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Water Quality: Pollution through Aqua Culture

After the richer locals leased land/water from the poor cooperatives in the 1970s in Kolleru in Andhra Pradesh, the land has remained in the name of poor "beneficiaries", while the real fisherfolk work on meagre wages. Ironically, those legally entitled to the benefits have been reduced to wage earners on their own land/water; the rich have not only taken over all the cooperative societies, but have also started illegal encroachments.


Pollution throughAqua Culture

Kolleru Wildlife Sanctuary

After the richer locals leased land/water from the poor cooperatives in the 1970s in Kolleru in Andhra Pradesh, the land has remained in the name of poor “beneficiaries”, while the real fisherfolk work on meagre wages. Ironically, those legally entitled to the benefits have been reduced to wage earners on their own land/water; the rich have not only taken over all the cooperative societies, but have also started illegal encroachments.


olleru is one of Asia’s largest fresh water lakes; it is located in Andhra Pradesh and is a famous habitat for a number of resident and migratory birds, including the vulnerable Grey Pelican (Pelecanus Philippensis). Situated between the Godavari and the Krishna river basins, it is an invaluable wetland ecosystem. The lake spans 90,100 ha and the water shrinks or expands depending on the rains; many rivulets drain into the Kolleru and surplus waters runs off into the Bay of Bengal. Abutting the lake, there are about 75 villages spread over nine mandals in Krishna and West Godavari districts with a population of 3.5 lakh as per 1991 Census. Twenty-five years ago, the water surface of the lake was 918 km2. At the Ramsar convention1 held in Spain in November 2002, Kolleru was designated one of the 11 new Indian wetlands of international importance.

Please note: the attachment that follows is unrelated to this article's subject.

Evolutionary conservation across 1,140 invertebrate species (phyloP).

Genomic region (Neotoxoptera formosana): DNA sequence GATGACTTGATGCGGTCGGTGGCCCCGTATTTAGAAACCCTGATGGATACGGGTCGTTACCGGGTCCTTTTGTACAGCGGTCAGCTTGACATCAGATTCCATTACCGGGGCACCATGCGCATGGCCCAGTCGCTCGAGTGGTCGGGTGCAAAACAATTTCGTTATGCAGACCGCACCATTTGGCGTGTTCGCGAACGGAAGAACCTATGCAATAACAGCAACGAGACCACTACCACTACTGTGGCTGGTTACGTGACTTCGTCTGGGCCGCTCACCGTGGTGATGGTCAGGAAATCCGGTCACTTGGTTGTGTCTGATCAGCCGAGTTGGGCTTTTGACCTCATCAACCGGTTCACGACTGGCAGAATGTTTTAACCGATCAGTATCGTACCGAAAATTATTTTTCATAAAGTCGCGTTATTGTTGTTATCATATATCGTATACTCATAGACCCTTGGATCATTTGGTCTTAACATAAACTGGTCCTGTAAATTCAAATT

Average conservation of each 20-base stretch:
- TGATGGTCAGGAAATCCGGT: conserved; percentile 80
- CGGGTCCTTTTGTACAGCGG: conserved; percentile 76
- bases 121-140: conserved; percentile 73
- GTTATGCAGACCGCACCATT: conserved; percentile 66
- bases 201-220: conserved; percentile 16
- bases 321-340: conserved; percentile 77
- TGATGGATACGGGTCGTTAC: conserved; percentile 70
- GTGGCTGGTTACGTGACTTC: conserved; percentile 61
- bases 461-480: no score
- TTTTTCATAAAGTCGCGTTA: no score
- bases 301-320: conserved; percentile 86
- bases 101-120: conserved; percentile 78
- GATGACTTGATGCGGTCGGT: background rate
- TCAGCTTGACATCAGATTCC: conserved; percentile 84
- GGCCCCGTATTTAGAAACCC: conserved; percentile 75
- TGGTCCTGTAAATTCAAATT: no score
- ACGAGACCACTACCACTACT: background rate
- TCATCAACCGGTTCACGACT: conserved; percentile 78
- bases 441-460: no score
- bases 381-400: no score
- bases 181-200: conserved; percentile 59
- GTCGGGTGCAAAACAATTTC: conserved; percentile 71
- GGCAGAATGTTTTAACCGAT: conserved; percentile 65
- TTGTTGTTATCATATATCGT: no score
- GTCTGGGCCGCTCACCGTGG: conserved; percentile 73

Wilful Destruction

Rich in aquatic life, Kolleru has for a long time provided a habitat where there is a harmonious coexistence of birds, people and life-supporting water. The resources of the lake – many rivulets such as Tammileru, Ramileru and Budameru – that brought in the floodwaters necessary to sustain it were being used by the local communities for fishing, agriculture, bird capturing, etc. Records of fishing licences exist since 1956. People from Orissa and other nearby places used to migrate to the region to make a living. The government had assigned lands in the lake area to scheduled and backward castes (SCs and BCs respectively); while the BCs, who are mostly fishermen converted their lands to fish tanks, the SCs used theirs for agriculture. There are various small islands in the lake that were inhabited by fisher folk from lower castes.

The fishermen would fish during the rains and take up seasonal cultivation of paddy on the land vacated by receding waters around the islands and edge of the lake during the winter and the summer seasons. During the late 1970s, under the chief ministership of J Vengal Rao, the fishermen were encouraged to form registered cooperative societies and loans were sanctioned to members for seasonal cultivation of one ha dry land per family. There were repeated floods and the banks and government encouraged them to convert agricultural land into fishponds and tanks. The beneficiaries were to practise collective cultivation and their remuneration was in proportion to their share. At this point, the better-off sections of the community entered the scene and took the land/water area on lease from the society members for periods ranging up to five years. This

Economic and Political Weekly February 18, 2006 continues till date; it means that the land is actually in the name of the poor “beneficiaries” – but is in fact used by the well- off sections of society while the real fishermen work for a salary of Rs 20 a day for women and Rs 40 for men. Ironically, those legally entitled to the benefit have been reduced to wage earners on their own land/water; the rich have not only taken over all the cooperative societies but have also started illegal encroachments. Till 1990, this influential class, also comprising political leaders and policy-makers who successfully did away with the real beneficiaries, were only involved in fishing – an activity that requires sweet water.

Aqua Boom, Induced Death